I am fairly new to Github and have come across an amateur-ish problem.

I have been asked to do a code review and have been provided with a commit hash, however I have tried looking in Git if I can search using commit hashes but couldn't find anything.

Is there a way I can find the changed code just by using the commit hash?

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    I find it utterly bizarre that github doesn't recognise hashes in searches and show you the commit if there's one matching that hash. – Craig Ringer Dec 3 '15 at 13:45
  • Actually @CraigRinger, github search will match hashes if they occur in a pull request. Indeed, you can search the whole of github for a seven-character hash prefix if you like. But it must be a pull request, not just any commit. – Todd Owen Sep 26 '16 at 12:24
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    @ToddOwen Which is nice, but not the point. It should match commit hashes within a repo when you search within that repo, it's truly wacky that it does not. – Craig Ringer Sep 27 '16 at 2:40
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    @CraigRinger It does now, at last! See my new answer. – Todd Owen May 31 '17 at 0:32

A URL of the form https://github.com/<owner>/<project>/commit/<hash> will show you the changes introduced in that commit. For example here's a recent bugfix I made to one of my projects on GitHub:


You can also shorten the hash to any unique prefix, like so:


I know you just asked about GitHub, but for completeness: If you have the repository checked out, from the command line, you can achieve basically the same thing with either of these commands (unique prefixes work here too):

git show 35e32b6a00dec02ae7d7c45c6b7106779a124685
git log -p -1 35e32b6a00dec02ae7d7c45c6b7106779a124685

Note: If you shorten the commit hash too far, the command line gives you a helpful disambiguation message, but GitHub will just return a 404.

  • i came across this when trying to trace an assertion in mongo, and found that there's a similar URL pattern to view a specific file, given the hash of a commit: github.com/$owner/$project/blob/$hash/path/to/file.ext - e.g. github.com/mongodb/mongo/blob/… – RubyTuesdayDONO Mar 5 '13 at 16:56
  • In this: git log -p -1 35e32b6a00dec02ae7d7c45c6b7106779a124685, the -1 is necessary because otherwise it would show all the olders commits; it's good to know that you can use the four initial numbers of the hash (the minimum in my tests), because there’s no auto completion for the hash; and you can't specify the branch like this: git log master -p -1 35e3. Git version: – Rafael Barros Dec 4 '13 at 23:08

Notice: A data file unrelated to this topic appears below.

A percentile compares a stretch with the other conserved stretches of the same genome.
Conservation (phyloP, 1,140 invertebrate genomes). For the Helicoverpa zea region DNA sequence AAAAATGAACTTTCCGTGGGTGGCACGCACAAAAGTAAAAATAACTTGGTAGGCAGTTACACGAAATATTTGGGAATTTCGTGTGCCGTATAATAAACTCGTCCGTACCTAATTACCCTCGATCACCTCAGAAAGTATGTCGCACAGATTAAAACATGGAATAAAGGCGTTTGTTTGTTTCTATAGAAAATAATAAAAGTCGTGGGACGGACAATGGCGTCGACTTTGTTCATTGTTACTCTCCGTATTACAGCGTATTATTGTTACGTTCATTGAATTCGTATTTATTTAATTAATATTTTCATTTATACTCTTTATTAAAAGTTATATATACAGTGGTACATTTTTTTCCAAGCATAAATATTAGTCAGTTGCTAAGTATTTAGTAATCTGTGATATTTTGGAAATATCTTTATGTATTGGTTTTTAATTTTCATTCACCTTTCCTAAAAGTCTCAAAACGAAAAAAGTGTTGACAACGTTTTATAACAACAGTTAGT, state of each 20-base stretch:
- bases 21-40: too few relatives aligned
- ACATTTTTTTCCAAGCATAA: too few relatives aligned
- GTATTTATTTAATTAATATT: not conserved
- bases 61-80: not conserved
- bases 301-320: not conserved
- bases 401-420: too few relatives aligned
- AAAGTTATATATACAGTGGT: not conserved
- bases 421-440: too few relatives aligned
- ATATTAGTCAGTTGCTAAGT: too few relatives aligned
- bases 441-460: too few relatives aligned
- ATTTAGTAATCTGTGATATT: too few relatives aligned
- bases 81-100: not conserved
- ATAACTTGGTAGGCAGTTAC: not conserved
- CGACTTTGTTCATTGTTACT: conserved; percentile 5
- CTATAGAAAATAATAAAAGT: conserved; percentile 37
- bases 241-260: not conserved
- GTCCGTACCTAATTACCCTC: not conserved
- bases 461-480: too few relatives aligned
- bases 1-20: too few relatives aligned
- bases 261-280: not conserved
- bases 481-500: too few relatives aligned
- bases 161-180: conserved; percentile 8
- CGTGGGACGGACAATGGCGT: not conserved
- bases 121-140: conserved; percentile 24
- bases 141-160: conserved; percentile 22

• One more obs, but one very important: again, you can't specify a branch, but it automatically search the local and remote branchs when you give a hash. So, yes you can search for a specific remote diff before merging to the local repo by the command line. – Rafael Barros Dec 4 '13 at 23:31
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    In case anyone's wondering (I was!), this also works with the first 8 of the hash both on github: github.com/jerith666/git-graph/commit/35e32b6a and on the command line: git log -p -1 35e32b6a – SimplGy Aug 11 '14 at 17:08
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    It's kind of dumb that the UI doesn't make this easier than it is... I hope the feature request will make it. – ocroquette Jan 19 '15 at 9:07

View single commit:

View log:

View full repo:

<hash> can be any length as long as it is unique.

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    if the length is at least 7 characters it is ok – Kasun Siyambalapitiya Jan 10 '17 at 11:34
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    No minimum length for the commit hash is 4 characters (again, as long as it is unique in the entire repository) – qwertzguy Jan 16 '17 at 21:24

The ability to search commits has recently been added to GitHub.

To search for a hash, just enter at least the first 7 characters in the search box. Then on the results page, click the "Commits" tab to see matching commits (but only on the default branch, usually master), or the "Issues" tab to see pull requests containing the commit.

To be more explicit you can add the hash: prefix to the search, but it's not really necessary.

There is also a REST API (at the time of writing it is still in preview).

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    I am surprised that it actually works this way. It's so not intuitive. By default Github will show the "Code" tab, with obviously no results in it. Shouldn't it show the only tab with any results in it by default? – summerian Jun 13 '17 at 14:23
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    So to be clear, if you have your own enterprise install of github, you can find any commit in any repo by searching for it like so: https://YourGithubDomain/search?q=YOUR_COMMIT_HASH&type=Commits Note that I tried this on Github as well, and it worked there too e.g. https://github.com/search?q=38db172d13962ea177c00c9a3b4b3169b317e94b&type=Commits – Brad Parks Mar 31 '20 at 11:19

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